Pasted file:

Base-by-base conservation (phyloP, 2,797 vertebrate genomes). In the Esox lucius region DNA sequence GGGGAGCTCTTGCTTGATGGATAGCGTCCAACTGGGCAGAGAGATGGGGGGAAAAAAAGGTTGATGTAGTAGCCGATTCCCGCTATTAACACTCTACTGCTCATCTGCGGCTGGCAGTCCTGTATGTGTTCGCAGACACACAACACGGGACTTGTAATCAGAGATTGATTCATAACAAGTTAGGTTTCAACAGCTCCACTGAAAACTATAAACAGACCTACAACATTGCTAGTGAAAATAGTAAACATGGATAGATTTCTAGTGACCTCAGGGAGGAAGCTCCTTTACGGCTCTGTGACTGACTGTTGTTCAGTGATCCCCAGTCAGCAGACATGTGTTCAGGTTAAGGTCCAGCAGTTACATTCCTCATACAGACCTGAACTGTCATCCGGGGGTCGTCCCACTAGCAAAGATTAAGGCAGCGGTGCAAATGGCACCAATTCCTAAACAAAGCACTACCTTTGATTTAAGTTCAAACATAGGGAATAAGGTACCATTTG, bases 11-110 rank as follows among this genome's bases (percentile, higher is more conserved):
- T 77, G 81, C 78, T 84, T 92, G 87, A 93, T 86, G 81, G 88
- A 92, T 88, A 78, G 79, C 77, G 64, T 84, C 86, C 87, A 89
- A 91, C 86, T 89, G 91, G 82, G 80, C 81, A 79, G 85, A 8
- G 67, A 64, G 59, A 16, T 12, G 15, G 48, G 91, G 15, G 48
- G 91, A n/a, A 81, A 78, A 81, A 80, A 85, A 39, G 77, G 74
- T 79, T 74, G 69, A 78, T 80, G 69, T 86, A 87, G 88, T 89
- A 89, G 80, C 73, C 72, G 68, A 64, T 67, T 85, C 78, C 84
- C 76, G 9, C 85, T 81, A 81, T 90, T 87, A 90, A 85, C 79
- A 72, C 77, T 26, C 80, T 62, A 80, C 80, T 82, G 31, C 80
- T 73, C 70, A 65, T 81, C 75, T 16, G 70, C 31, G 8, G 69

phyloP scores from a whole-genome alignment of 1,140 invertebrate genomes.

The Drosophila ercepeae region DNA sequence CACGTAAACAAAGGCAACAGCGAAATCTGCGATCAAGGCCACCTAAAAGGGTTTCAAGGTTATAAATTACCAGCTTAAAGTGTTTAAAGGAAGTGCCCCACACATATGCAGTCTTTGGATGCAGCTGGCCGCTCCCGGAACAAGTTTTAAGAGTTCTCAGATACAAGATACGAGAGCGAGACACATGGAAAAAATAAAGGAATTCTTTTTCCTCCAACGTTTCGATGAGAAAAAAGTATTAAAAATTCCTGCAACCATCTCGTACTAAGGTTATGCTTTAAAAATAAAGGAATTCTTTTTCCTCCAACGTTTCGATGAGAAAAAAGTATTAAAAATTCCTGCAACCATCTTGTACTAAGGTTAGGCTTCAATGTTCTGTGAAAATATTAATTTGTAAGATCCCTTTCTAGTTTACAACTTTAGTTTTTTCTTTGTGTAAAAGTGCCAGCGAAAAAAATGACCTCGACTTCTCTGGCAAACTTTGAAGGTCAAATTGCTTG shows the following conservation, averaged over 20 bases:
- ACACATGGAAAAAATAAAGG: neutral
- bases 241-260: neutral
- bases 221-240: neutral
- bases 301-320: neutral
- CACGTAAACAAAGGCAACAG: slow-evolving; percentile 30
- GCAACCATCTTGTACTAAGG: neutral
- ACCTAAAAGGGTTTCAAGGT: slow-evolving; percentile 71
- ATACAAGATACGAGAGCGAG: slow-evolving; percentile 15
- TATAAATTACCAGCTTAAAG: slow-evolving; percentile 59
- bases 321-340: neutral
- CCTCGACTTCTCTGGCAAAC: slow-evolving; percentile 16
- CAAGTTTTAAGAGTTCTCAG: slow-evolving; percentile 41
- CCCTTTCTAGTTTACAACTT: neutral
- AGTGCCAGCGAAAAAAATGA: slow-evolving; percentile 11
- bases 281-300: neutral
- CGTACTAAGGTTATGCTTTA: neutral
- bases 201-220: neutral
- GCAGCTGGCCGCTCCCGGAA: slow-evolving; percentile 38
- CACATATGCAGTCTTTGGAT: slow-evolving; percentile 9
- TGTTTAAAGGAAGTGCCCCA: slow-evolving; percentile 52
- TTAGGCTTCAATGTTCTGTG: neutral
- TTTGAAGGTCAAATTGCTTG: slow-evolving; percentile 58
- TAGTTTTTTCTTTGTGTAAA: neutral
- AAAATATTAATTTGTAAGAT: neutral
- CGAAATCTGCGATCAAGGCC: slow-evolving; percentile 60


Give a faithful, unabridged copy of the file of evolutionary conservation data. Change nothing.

Base-by-base conservation (phyloP, 2,797 vertebrate genomes). In the Esox lucius region DNA sequence GGGGAGCTCTTGCTTGATGGATAGCGTCCAACTGGGCAGAGAGATGGGGGGAAAAAAAGGTTGATGTAGTAGCCGATTCCCGCTATTAACACTCTACTGCTCATCTGCGGCTGGCAGTCCTGTATGTGTTCGCAGACACACAACACGGGACTTGTAATCAGAGATTGATTCATAACAAGTTAGGTTTCAACAGCTCCACTGAAAACTATAAACAGACCTACAACATTGCTAGTGAAAATAGTAAACATGGATAGATTTCTAGTGACCTCAGGGAGGAAGCTCCTTTACGGCTCTGTGACTGACTGTTGTTCAGTGATCCCCAGTCAGCAGACATGTGTTCAGGTTAAGGTCCAGCAGTTACATTCCTCATACAGACCTGAACTGTCATCCGGGGGTCGTCCCACTAGCAAAGATTAAGGCAGCGGTGCAAATGGCACCAATTCCTAAACAAAGCACTACCTTTGATTTAAGTTCAAACATAGGGAATAAGGTACCATTTG, bases 11-110 rank as follows among this genome's bases (percentile, higher is more conserved):
- T 77, G 81, C 78, T 84, T 92, G 87, A 93, T 86, G 81, G 88
- A 92, T 88, A 78, G 79, C 77, G 64, T 84, C 86, C 87, A 89
- A 91, C 86, T 89, G 91, G 82, G 80, C 81, A 79, G 85, A 8
- G 67, A 64, G 59, A 16, T 12, G 15, G 48, G 91, G 15, G 48
- G 91, A n/a, A 81, A 78, A 81, A 80, A 85, A 39, G 77, G 74
- T 79, T 74, G 69, A 78, T 80, G 69, T 86, A 87, G 88, T 89
- A 89, G 80, C 73, C 72, G 68, A 64, T 67, T 85, C 78, C 84
- C 76, G 9, C 85, T 81, A 81, T 90, T 87, A 90, A 85, C 79
- A 72, C 77, T 26, C 80, T 62, A 80, C 80, T 82, G 31, C 80
- T 73, C 70, A 65, T 81, C 75, T 16, G 70, C 31, G 8, G 69

phyloP scores from a whole-genome alignment of 1,140 invertebrate genomes.

The Drosophila ercepeae region DNA sequence CACGTAAACAAAGGCAACAGCGAAATCTGCGATCAAGGCCACCTAAAAGGGTTTCAAGGTTATAAATTACCAGCTTAAAGTGTTTAAAGGAAGTGCCCCACACATATGCAGTCTTTGGATGCAGCTGGCCGCTCCCGGAACAAGTTTTAAGAGTTCTCAGATACAAGATACGAGAGCGAGACACATGGAAAAAATAAAGGAATTCTTTTTCCTCCAACGTTTCGATGAGAAAAAAGTATTAAAAATTCCTGCAACCATCTCGTACTAAGGTTATGCTTTAAAAATAAAGGAATTCTTTTTCCTCCAACGTTTCGATGAGAAAAAAGTATTAAAAATTCCTGCAACCATCTTGTACTAAGGTTAGGCTTCAATGTTCTGTGAAAATATTAATTTGTAAGATCCCTTTCTAGTTTACAACTTTAGTTTTTTCTTTGTGTAAAAGTGCCAGCGAAAAAAATGACCTCGACTTCTCTGGCAAACTTTGAAGGTCAAATTGCTTG shows the following conservation, averaged over 20 bases:
- ACACATGGAAAAAATAAAGG: neutral
- bases 241-260: neutral
- bases 221-240: neutral
- bases 301-320: neutral
- CACGTAAACAAAGGCAACAG: slow-evolving; percentile 30
- GCAACCATCTTGTACTAAGG: neutral
- ACCTAAAAGGGTTTCAAGGT: slow-evolving; percentile 71
- ATACAAGATACGAGAGCGAG: slow-evolving; percentile 15
- TATAAATTACCAGCTTAAAG: slow-evolving; percentile 59
- bases 321-340: neutral
- CCTCGACTTCTCTGGCAAAC: slow-evolving; percentile 16
- CAAGTTTTAAGAGTTCTCAG: slow-evolving; percentile 41
- CCCTTTCTAGTTTACAACTT: neutral
- AGTGCCAGCGAAAAAAATGA: slow-evolving; percentile 11
- bases 281-300: neutral
- CGTACTAAGGTTATGCTTTA: neutral
- bases 201-220: neutral
- GCAGCTGGCCGCTCCCGGAA: slow-evolving; percentile 38
- CACATATGCAGTCTTTGGAT: slow-evolving; percentile 9
- TGTTTAAAGGAAGTGCCCCA: slow-evolving; percentile 52
- TTAGGCTTCAATGTTCTGTG: neutral
- TTTGAAGGTCAAATTGCTTG: slow-evolving; percentile 58
- TAGTTTTTTCTTTGTGTAAA: neutral
- AAAATATTAATTTGTAAGAT: neutral
- CGAAATCTGCGATCAAGGCC: slow-evolving; percentile 60